Those prices would surpass USDA's projected average 2008 soybean prices of $8.50-9.50. Brees says that in Missouri (and most other soybean production areas) cash bids are in the upper one-half of the USDA range.

In November, prices were moving opposite of the normal seasonal trend of prices facing downward pressure into a winter low. However, Brees warns against waiting too long to get a portion of your soybean crop marketed.

“At these price levels, there could be a significant and rapid downside price decline if the soybean price uptrend is broken,” he says, pointing out that “cash prices above $9 are profitable prices.”

Brees adds that growers should expect stronger basis levels early in the year, after harvesttime basis lows made storing beans a good strategy. “Projections for tight ending stocks suggest that basis should eventually strengthen and provide support to cash prices,” he says.

He says shooting for the high side is OK, “but don't let $9-plus beans get away on the downside if prices reverse quickly.

“This can be accomplished by having two price targets,” he says, “the upside price target that you want and the downside price target (or trap price) that triggers a sale if the high target is not reached and prices turn down.”

Williams is among many growers who regularly face a weak basis outside the heart of the Corn Belt. However, with his on-farm storage, he can wait out low basis levels. He's also able to market his soybeans 180 miles away in Wichita.

“Truckers who haul in soybean meal from Wichita to regional feedyards are always looking for back-hauls,” says Williams. “They are eager for loads like soybeans, which can be delivered to elevators and terminals back in Wichita from southwest Kansas.”

Besides the benefits of crop rotation, Williams counts on soybeans to help manage his input costs. Since he only averages 18-20 in. of rainfall, he depends on irrigation to produce 220-bu. corn and 60-70-bu. beans. Corn will gross more per acre, but much less irrigation and other inputs are needed for beans.

For example, Williams says he can lock in corn at $4.50 bu., which generates a gross income of $990/acre for a 220-bu. crop. However, he'll spend from $115 to $155/acre on irrigation (15-20 in. of water), and another $105/acre on fertilizer. “Overall, I'll have about $600/acre in variable costs,” he says, not counting land costs and other expenses.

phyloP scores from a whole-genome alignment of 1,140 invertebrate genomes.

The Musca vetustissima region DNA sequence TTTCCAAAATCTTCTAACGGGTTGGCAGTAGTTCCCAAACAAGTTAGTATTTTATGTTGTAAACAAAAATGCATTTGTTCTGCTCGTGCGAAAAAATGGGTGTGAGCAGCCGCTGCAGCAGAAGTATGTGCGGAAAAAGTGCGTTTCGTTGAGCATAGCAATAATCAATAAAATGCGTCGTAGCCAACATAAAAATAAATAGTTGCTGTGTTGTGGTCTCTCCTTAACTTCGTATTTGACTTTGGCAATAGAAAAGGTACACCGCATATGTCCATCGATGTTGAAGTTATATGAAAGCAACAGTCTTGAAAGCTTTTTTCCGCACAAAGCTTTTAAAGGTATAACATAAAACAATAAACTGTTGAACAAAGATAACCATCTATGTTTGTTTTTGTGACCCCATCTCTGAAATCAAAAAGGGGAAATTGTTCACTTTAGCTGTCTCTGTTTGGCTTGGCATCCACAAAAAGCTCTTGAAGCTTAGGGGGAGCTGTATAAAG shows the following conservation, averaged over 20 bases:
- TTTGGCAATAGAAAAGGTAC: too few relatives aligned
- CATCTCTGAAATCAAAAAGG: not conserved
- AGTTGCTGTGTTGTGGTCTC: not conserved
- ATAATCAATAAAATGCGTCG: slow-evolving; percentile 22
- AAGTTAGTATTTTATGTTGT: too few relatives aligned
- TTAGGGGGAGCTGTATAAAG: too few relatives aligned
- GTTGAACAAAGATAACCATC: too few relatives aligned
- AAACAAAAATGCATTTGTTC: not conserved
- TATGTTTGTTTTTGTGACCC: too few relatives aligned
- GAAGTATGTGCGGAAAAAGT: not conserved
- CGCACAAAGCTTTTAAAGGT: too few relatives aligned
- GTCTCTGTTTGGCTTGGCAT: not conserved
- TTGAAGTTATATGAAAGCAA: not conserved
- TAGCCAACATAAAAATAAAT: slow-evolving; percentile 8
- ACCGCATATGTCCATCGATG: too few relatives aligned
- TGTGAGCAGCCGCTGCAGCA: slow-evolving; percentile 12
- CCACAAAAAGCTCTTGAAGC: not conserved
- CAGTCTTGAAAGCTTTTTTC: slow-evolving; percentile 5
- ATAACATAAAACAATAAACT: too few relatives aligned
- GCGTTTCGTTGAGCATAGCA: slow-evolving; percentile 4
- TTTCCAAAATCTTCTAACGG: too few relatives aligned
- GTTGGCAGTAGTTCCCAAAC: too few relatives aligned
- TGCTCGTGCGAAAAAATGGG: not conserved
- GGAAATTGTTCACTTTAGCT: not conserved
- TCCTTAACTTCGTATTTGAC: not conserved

FOR SOYBEANS PRICED at $10.50/bu., a 60-bu. yield will gross about $630. However, his irrigation cost will run about one-third less - a savings of $45-60/acre, or more. Plus, there's little or no fertilizer cost.

“You have to wonder if selling $4-4.50 corn is enough to cover the expected increase in inputs,” says Williams, pointing to rising anhydrous ammonia prices.

“The inputs are much lower for soybeans. That's what can make them attractive as a replacement for corn acres,” he says.

He adds that since he grows certified and registered seed wheat, he uses soybeans as a rotational crop so he can get the wheat established earlier in the fall on some acres.

On acres that will be planted to corn or milo the next season, growing soybeans provides credit of nitrogen for these crops. Additionally, it helps break weed cycles.

No matter if he grows more or less soybeans, corn or wheat, good marketing is essential.

“This is the first time that I can remember where we are in a demand-driven market,” he says. “But you are risking more.

“You have to make good marketing decisions. If you make less than $3/bu. for corn or $6-7 for soybeans, you could be in trouble,” Williams says.